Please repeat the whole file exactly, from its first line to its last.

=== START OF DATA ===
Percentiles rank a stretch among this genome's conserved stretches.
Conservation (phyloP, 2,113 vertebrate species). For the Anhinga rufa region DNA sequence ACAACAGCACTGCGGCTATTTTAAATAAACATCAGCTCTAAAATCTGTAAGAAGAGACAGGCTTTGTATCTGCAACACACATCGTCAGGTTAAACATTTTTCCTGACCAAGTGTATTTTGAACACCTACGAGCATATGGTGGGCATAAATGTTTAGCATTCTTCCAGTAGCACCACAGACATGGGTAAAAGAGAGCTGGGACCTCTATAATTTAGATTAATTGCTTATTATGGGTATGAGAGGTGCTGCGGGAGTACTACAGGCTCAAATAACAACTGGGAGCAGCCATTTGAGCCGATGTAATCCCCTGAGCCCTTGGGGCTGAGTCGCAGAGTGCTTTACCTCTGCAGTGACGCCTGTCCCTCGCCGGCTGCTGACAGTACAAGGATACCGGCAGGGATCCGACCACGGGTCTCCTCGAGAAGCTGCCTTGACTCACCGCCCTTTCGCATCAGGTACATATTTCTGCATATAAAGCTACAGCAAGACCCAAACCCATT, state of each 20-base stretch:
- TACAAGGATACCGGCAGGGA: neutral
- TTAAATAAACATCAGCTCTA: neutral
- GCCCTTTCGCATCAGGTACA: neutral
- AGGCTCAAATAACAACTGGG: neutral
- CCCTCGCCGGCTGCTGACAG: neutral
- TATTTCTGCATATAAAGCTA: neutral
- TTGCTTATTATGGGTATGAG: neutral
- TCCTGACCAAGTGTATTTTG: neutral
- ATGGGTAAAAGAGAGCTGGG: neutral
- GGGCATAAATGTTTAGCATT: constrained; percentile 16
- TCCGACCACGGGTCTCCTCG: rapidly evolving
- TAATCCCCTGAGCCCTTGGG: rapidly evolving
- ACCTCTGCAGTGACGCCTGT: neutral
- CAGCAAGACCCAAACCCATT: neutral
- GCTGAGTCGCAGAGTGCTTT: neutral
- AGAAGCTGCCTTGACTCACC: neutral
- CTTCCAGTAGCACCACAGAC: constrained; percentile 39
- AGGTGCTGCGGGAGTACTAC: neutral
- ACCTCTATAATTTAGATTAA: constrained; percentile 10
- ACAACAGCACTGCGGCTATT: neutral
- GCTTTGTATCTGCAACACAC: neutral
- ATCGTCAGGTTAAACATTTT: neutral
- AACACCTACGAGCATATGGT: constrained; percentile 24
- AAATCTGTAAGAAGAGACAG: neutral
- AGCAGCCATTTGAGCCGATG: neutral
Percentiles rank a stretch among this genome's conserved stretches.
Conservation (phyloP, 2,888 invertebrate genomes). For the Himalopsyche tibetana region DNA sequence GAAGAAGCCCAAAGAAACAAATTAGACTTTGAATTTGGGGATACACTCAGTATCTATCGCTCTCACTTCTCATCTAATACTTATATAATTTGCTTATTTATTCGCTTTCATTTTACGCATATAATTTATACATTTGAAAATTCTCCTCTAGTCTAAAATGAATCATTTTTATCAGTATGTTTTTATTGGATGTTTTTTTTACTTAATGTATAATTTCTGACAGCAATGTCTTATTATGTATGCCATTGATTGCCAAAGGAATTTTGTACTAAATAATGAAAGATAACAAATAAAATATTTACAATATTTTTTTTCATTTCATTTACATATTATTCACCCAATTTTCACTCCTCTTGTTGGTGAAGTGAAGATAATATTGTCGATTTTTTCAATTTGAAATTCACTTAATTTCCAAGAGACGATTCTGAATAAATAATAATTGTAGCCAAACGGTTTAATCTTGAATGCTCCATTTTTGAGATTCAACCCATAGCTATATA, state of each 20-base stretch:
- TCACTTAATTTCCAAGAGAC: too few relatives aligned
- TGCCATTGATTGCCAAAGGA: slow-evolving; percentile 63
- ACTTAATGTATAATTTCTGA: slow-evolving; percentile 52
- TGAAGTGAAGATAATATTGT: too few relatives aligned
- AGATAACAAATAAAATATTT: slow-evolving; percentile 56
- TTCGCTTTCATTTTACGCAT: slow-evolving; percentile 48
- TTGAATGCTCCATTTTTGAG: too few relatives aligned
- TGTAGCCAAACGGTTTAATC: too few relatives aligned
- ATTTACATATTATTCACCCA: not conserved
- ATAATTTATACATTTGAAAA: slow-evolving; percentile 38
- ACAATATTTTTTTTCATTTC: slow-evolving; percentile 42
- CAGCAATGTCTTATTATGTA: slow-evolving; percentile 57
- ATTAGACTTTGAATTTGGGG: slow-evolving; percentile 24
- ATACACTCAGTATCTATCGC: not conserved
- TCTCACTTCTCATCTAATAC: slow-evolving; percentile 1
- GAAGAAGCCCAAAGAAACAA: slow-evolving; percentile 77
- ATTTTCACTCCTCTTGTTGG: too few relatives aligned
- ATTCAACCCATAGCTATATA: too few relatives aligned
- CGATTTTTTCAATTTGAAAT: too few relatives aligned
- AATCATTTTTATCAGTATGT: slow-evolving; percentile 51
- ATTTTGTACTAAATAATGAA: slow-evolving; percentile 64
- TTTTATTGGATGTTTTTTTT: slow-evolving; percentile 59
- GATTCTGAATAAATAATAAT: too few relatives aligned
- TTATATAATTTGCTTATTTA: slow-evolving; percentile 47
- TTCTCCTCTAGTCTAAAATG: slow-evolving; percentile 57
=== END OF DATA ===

Percentiles rank a stretch among this genome's conserved stretches.
Conservation (phyloP, 2,113 vertebrate species). For the Anhinga rufa region DNA sequence ACAACAGCACTGCGGCTATTTTAAATAAACATCAGCTCTAAAATCTGTAAGAAGAGACAGGCTTTGTATCTGCAACACACATCGTCAGGTTAAACATTTTTCCTGACCAAGTGTATTTTGAACACCTACGAGCATATGGTGGGCATAAATGTTTAGCATTCTTCCAGTAGCACCACAGACATGGGTAAAAGAGAGCTGGGACCTCTATAATTTAGATTAATTGCTTATTATGGGTATGAGAGGTGCTGCGGGAGTACTACAGGCTCAAATAACAACTGGGAGCAGCCATTTGAGCCGATGTAATCCCCTGAGCCCTTGGGGCTGAGTCGCAGAGTGCTTTACCTCTGCAGTGACGCCTGTCCCTCGCCGGCTGCTGACAGTACAAGGATACCGGCAGGGATCCGACCACGGGTCTCCTCGAGAAGCTGCCTTGACTCACCGCCCTTTCGCATCAGGTACATATTTCTGCATATAAAGCTACAGCAAGACCCAAACCCATT, state of each 20-base stretch:
- TACAAGGATACCGGCAGGGA: neutral
- TTAAATAAACATCAGCTCTA: neutral
- GCCCTTTCGCATCAGGTACA: neutral
- AGGCTCAAATAACAACTGGG: neutral
- CCCTCGCCGGCTGCTGACAG: neutral
- TATTTCTGCATATAAAGCTA: neutral
- TTGCTTATTATGGGTATGAG: neutral
- TCCTGACCAAGTGTATTTTG: neutral
- ATGGGTAAAAGAGAGCTGGG: neutral
- GGGCATAAATGTTTAGCATT: constrained; percentile 16
- TCCGACCACGGGTCTCCTCG: rapidly evolving
- TAATCCCCTGAGCCCTTGGG: rapidly evolving
- ACCTCTGCAGTGACGCCTGT: neutral
- CAGCAAGACCCAAACCCATT: neutral
- GCTGAGTCGCAGAGTGCTTT: neutral
- AGAAGCTGCCTTGACTCACC: neutral
- CTTCCAGTAGCACCACAGAC: constrained; percentile 39
- AGGTGCTGCGGGAGTACTAC: neutral
- ACCTCTATAATTTAGATTAA: constrained; percentile 10
- ACAACAGCACTGCGGCTATT: neutral
- GCTTTGTATCTGCAACACAC: neutral
- ATCGTCAGGTTAAACATTTT: neutral
- AACACCTACGAGCATATGGT: constrained; percentile 24
- AAATCTGTAAGAAGAGACAG: neutral
- AGCAGCCATTTGAGCCGATG: neutral
Percentiles rank a stretch among this genome's conserved stretches.
Conservation (phyloP, 2,888 invertebrate genomes). For the Himalopsyche tibetana region DNA sequence GAAGAAGCCCAAAGAAACAAATTAGACTTTGAATTTGGGGATACACTCAGTATCTATCGCTCTCACTTCTCATCTAATACTTATATAATTTGCTTATTTATTCGCTTTCATTTTACGCATATAATTTATACATTTGAAAATTCTCCTCTAGTCTAAAATGAATCATTTTTATCAGTATGTTTTTATTGGATGTTTTTTTTACTTAATGTATAATTTCTGACAGCAATGTCTTATTATGTATGCCATTGATTGCCAAAGGAATTTTGTACTAAATAATGAAAGATAACAAATAAAATATTTACAATATTTTTTTTCATTTCATTTACATATTATTCACCCAATTTTCACTCCTCTTGTTGGTGAAGTGAAGATAATATTGTCGATTTTTTCAATTTGAAATTCACTTAATTTCCAAGAGACGATTCTGAATAAATAATAATTGTAGCCAAACGGTTTAATCTTGAATGCTCCATTTTTGAGATTCAACCCATAGCTATATA, state of each 20-base stretch:
- TCACTTAATTTCCAAGAGAC: too few relatives aligned
- TGCCATTGATTGCCAAAGGA: slow-evolving; percentile 63
- ACTTAATGTATAATTTCTGA: slow-evolving; percentile 52
- TGAAGTGAAGATAATATTGT: too few relatives aligned
- AGATAACAAATAAAATATTT: slow-evolving; percentile 56
- TTCGCTTTCATTTTACGCAT: slow-evolving; percentile 48
- TTGAATGCTCCATTTTTGAG: too few relatives aligned
- TGTAGCCAAACGGTTTAATC: too few relatives aligned
- ATTTACATATTATTCACCCA: not conserved
- ATAATTTATACATTTGAAAA: slow-evolving; percentile 38
- ACAATATTTTTTTTCATTTC: slow-evolving; percentile 42
- CAGCAATGTCTTATTATGTA: slow-evolving; percentile 57
- ATTAGACTTTGAATTTGGGG: slow-evolving; percentile 24
- ATACACTCAGTATCTATCGC: not conserved
- TCTCACTTCTCATCTAATAC: slow-evolving; percentile 1
- GAAGAAGCCCAAAGAAACAA: slow-evolving; percentile 77
- ATTTTCACTCCTCTTGTTGG: too few relatives aligned
- ATTCAACCCATAGCTATATA: too few relatives aligned
- CGATTTTTTCAATTTGAAAT: too few relatives aligned
- AATCATTTTTATCAGTATGT: slow-evolving; percentile 51
- ATTTTGTACTAAATAATGAA: slow-evolving; percentile 64
- TTTTATTGGATGTTTTTTTT: slow-evolving; percentile 59
- GATTCTGAATAAATAATAAT: too few relatives aligned
- TTATATAATTTGCTTATTTA: slow-evolving; percentile 47
- TTCTCCTCTAGTCTAAAATG: slow-evolving; percentile 57